The Church for Those Who Are Different

Don’t get me wrong. This isn’t a cry for help. I’m just trying to do is point out that sometimes, things aren’t quite what they seem on the surface, and that there are often those who feel like outsiders among us.

I’m OK with not quite feeling like I belong, because I have a husband who understands me, a child who adores me, an extended family who will always be there for me, and a small handful of loyal friends who ignore my sometimes—often—awkward behavior.

Most of all, I find my identity and worth in a God who knows me, who created me and who I know unequivocally will make my paths straight (see Proverbs 3:5, 6).

So I’m OK. I’m happy. I’m fulfilled. I’m functioning. And also made keenly aware of those in our church, in our communities who don’t feel like they belong, but who may not necessarily have an alternate support network as I do.

Where are we, as a church community, for those who are just that little bit different from us (emotionally, mentally, physically or chronologically), who don’t quite fit in and who hover on the fringes?

I am a strong believer that Christianity can’t be done alone, no matter how strong of an introvert you are. You need a community around you, to encourage you and more importantly, to balance you. Too many fanatical ideas have been born from isolation (of course, it can be argued that too many fanatical ideas have also been stoked by community, but that’s another argument for another day).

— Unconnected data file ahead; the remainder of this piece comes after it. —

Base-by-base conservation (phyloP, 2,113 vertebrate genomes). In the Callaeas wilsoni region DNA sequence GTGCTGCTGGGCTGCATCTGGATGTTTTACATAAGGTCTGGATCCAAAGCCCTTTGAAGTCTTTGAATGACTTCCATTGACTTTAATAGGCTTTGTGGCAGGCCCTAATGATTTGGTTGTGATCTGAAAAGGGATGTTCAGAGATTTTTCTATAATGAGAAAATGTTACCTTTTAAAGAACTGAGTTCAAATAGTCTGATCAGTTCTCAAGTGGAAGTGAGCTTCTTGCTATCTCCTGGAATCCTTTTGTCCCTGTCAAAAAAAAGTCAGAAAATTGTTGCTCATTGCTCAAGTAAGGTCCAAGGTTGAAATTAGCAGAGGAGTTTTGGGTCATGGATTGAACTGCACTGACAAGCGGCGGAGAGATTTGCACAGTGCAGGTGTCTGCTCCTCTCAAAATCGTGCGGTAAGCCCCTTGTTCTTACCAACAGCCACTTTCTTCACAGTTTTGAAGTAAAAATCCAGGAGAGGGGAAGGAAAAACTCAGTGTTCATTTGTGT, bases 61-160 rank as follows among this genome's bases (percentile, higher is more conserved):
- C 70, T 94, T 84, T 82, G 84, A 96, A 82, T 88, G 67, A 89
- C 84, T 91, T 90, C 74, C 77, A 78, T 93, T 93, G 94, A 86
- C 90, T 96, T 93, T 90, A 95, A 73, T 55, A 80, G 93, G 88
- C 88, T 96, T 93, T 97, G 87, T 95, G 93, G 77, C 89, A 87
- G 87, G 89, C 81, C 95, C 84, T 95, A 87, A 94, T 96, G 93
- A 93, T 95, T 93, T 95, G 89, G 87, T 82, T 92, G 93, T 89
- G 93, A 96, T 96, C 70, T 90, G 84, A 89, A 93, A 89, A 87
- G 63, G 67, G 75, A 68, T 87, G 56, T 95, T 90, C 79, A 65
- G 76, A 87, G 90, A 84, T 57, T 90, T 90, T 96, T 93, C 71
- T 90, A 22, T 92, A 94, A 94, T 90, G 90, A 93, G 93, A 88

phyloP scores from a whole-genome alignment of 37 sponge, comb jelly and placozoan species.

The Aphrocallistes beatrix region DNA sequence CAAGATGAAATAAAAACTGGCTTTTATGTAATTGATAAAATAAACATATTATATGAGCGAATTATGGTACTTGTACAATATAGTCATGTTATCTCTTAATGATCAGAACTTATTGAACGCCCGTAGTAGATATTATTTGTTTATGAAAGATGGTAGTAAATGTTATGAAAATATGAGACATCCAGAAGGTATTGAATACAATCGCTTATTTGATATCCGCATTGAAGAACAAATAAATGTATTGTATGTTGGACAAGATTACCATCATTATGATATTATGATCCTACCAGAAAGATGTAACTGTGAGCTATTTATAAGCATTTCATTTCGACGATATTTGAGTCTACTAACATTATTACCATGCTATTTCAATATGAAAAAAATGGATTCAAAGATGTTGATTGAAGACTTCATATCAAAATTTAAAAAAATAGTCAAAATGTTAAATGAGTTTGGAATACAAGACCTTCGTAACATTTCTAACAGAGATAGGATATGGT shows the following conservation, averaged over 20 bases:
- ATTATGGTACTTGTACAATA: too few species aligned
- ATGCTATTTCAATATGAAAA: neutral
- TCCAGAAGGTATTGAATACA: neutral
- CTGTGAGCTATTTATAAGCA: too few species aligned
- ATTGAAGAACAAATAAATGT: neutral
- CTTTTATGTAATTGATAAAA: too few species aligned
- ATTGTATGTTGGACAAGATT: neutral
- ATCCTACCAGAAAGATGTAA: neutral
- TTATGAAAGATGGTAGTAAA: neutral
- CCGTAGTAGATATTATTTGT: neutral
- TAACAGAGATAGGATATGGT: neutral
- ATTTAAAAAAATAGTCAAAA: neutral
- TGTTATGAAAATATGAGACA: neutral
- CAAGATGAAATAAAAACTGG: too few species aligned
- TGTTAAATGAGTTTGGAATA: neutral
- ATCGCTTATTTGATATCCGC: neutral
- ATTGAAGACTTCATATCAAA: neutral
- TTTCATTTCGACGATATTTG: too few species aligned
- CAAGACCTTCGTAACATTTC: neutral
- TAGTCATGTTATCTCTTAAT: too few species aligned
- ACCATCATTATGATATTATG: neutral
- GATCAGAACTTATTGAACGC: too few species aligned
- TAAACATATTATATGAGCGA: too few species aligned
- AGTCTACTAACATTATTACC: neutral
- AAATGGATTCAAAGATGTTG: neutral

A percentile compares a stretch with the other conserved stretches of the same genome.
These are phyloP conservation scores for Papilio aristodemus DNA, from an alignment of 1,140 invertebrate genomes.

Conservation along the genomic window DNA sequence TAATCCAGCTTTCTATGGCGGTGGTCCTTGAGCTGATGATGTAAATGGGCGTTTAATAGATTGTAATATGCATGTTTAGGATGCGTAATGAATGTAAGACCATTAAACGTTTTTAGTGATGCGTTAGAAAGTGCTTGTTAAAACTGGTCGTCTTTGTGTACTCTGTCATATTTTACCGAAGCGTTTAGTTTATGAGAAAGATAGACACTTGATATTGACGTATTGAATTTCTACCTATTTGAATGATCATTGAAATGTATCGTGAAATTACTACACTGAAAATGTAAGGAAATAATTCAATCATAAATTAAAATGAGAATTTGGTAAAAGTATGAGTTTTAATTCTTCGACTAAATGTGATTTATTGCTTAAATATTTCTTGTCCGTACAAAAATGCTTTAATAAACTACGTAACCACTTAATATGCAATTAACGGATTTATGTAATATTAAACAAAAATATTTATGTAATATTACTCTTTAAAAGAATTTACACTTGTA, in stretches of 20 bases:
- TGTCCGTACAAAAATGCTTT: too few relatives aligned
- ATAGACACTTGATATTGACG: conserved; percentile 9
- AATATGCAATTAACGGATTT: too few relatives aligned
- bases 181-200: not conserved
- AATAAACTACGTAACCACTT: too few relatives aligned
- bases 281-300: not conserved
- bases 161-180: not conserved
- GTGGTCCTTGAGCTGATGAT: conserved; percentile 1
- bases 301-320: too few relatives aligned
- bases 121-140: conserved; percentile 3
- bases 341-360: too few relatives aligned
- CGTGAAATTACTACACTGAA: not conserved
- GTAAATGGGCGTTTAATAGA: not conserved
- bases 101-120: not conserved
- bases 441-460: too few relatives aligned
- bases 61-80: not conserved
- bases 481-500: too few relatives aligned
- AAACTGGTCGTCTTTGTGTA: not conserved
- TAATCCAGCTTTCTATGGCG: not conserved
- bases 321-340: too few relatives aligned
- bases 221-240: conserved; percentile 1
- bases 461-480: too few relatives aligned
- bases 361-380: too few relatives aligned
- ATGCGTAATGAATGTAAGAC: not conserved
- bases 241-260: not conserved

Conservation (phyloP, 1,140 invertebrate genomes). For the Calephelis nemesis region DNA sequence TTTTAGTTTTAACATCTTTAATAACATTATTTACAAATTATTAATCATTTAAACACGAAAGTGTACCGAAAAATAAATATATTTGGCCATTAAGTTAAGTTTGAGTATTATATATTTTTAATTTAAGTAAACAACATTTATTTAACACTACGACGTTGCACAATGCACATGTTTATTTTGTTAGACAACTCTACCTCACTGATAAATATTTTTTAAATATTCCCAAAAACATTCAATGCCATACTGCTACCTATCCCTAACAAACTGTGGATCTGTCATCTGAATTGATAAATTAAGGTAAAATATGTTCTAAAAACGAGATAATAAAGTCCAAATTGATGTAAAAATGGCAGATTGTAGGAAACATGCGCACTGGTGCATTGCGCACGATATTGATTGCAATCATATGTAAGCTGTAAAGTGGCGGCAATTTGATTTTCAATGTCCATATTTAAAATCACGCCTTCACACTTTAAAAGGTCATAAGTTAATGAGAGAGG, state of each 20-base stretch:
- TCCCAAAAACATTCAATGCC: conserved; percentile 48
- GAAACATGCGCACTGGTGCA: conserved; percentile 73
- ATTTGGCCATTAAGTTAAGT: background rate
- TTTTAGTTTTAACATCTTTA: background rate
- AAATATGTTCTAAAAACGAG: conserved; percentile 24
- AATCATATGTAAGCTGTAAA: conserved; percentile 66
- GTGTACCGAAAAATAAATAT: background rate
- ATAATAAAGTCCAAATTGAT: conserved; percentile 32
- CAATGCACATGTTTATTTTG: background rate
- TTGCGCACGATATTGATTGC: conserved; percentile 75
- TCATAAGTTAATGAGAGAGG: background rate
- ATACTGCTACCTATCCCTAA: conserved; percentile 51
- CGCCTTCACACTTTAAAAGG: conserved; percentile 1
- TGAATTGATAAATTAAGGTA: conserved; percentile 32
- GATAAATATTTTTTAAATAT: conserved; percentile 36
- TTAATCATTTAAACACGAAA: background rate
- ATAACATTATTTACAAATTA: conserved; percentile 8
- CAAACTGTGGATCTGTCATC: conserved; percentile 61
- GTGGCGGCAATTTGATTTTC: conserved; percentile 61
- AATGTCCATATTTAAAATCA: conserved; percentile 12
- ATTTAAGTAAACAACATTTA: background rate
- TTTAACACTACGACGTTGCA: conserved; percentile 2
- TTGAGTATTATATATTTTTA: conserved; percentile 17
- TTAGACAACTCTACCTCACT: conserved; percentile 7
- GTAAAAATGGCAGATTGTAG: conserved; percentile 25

So it’s of vital importance that church is a church for those who are different, who don’t fit in and who hover on the fringes. But where do we go from here? I have no answers, only a plea: That we look at the way we do church, the way we do community and find one that doesn’t simply accept, but actually cater to all types.

Otherwise, too soon, we’ll find that church is a place only for those who know how to play the correct parts and say the correct words.


Melody Tan is a magazine editor, features writer and television presenter. When she’s not at a computer typing her life away, she enjoys snowboarding, traveling, beach activities and the not-so-grandmotherly activity of knitting. She lives in Sydney with her husband and son.